Oy, yesterday was a long week. Here's a look at just some of what happened.
Today's Login is 1,297 words, a 5-minute read.
Photo: Mike Cohen/Getty Images for the New York Times
IBM surprised many on Thursday announcing that CEO Ginni Rometty would step down as CEO, to be replaced in April by cloud chief Arvind Krishna.
Why it matters: Though some had expected IBM might make a change in the next year, the timing jolted many inside and outside of the company, with Rometty having just recently held court in Davos, unveiling a new call for targeted AI regulation.
Driving the news:
Flashback: During Rometty's tenure, IBM forged close ties with the Trump administration, acquired 65 companies (most notably its $34 billion purchase of Red Hat) and pushed into quantum computing and other areas.
Between the lines: IBM was late to the cloud game and now focuses on helping companies coordinate their technical needs between their own servers and public clouds like those from Microsoft, Google and Amazon.
In an interview last year, Krishna told me that IBM could use the Red Hat deal to make that approach work. Customers, he said, are looking for the flexibility to host their own software one day, move that same setup to a cloud provider the next and still have the flexibility to change cloud providers down the road.
But even in that area, IBM faces competition from Dell and Google, among others, per Gartner's Craig Lowery. "If anyone can do it, they have the potential and I think this step shows that they are serious," Lowery said.
Reactions: Rometty shared the news with about 300 of IBM's top executives from around the world at the company's senior leadership meeting, and received a standing ovation.
Investors seemed fine with the moves, sending shares up more than 4% in after-hours trading.
What's next: IBM needs to make the Red Hat deal pay off, Lowery said. "The market has been very clear in telling IBM their cloud strategy is not up to snuff."
Photo: Fabrice Coffrini/AFP via Getty Images
Google brought a slew of D.C. policy experts to its Mountain View, California, headquarters this week for a summit, people familiar with the event told Axios' Margaret Harding McGill. The move comes as the tech company seeks to deal with increased scrutiny from Washington.
Why it matters: Google is in the midst of reconfiguring its approach to a newly aggressive Washington, and it cut its lobbying budget last year. With this event, the company aims to make sure D.C. influencers from across the ideological spectrum understand its products better.
Details: Roughly 50 people from groups ranging from Public Knowledge to Americans for Prosperity are attending an event that Google, according to an invite obtained by Axios, is billing as the first in a "series of quarterly policy and product summits."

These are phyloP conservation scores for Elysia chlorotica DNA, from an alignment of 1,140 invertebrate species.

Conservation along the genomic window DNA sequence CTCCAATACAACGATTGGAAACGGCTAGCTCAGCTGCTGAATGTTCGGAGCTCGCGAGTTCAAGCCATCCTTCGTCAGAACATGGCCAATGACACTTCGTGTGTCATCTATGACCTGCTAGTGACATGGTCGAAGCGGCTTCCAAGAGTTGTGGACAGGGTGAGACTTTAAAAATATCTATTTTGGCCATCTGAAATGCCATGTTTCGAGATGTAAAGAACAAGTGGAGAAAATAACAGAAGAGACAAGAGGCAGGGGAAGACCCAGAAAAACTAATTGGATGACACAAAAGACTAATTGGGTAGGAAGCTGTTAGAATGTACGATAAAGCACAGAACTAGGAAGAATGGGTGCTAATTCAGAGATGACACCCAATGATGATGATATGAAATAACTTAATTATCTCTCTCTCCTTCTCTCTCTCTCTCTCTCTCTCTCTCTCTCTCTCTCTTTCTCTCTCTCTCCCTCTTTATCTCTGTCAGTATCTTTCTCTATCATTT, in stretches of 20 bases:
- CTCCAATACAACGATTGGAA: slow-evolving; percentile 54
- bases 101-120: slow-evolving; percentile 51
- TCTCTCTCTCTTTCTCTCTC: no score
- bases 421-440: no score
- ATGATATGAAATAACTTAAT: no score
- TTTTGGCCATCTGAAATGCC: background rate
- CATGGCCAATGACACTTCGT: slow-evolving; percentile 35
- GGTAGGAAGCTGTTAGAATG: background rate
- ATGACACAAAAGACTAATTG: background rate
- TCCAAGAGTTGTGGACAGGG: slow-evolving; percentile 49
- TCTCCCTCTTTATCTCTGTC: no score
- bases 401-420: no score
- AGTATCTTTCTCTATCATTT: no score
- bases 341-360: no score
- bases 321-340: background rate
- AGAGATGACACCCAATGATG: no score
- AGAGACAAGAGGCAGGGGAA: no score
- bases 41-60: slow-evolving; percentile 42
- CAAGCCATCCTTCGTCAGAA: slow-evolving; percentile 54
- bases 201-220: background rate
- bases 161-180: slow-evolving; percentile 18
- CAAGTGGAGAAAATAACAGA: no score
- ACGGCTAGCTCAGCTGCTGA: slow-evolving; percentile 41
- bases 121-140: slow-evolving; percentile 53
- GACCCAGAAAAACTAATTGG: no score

Other attendees include former FCC commissioner Mignon Clyburn, Americans for Tax Reform's Katie McAuliffe, the Competitive Enterprise Institute's Patrick Hedger, and Debra Berlyn, executive director of the Project to Get Older Adults onLine (Project GOAL), according to a list of participants.
Between the lines: It's common for companies such as Google to host gatherings of policy experts. Outside voices can be critical in shaping federal policymakers' views, so in an era of growing mistrust of Silicon Valley, companies like Google may find indirect influence more effective than direct lobbying.
What they're saying: "We've long engaged with organizations from across the political spectrum that focus on technology issues," a Google spokesperson said. "We're always glad to have the opportunity to host people at our headquarters to explain our products and the work we do to innovate."
Illustration: Aïda Amer/Axios
Facebook said Thursday it will take further steps to ensure its social network is home to accurate information about the fast-spreading coronavirus.
Driving the news: Facebook announced late Thursday it is removing more types of false information about the disease and adding modules with accurate information from the WHO within its news feed.
Meanwhile: Google and Twitter are also taking steps to promote verified information.
Go deeper: What's happening with the coronavirus
Photo: Leon Neal/Getty Images
Amazon's market capitalization rose above $1 trillion in after-hours trading on Thursday after it posted earnings and revenue that exceeded analysts' expectations, as Axios' Scott Rosenberg and Sara Fischer report.
Why it matters: Wall Street has wondered whether Amazon's huge investments in one-day delivery and cloud services would depress its financial performance. This quarter, at least, gave investors a positive surprise.
By the numbers: Amazon reported per-share earnings of $6.47, well ahead of the FactSet consensus estimate of $4.04. Revenue was $87.44 billion, compared with expectations of around $86 billion.
In addition, Amazon announced it now has 150 million Amazon Prime subscribers.
On the advertising front, Amazon reported that its "other" category, which is mostly made up of advertising revenue, was up 41% year-over-year to over $4.7 billion.
Did you know about the bunnies that used to burrow beneath the Berlin Wall? Me neither, but now we all do.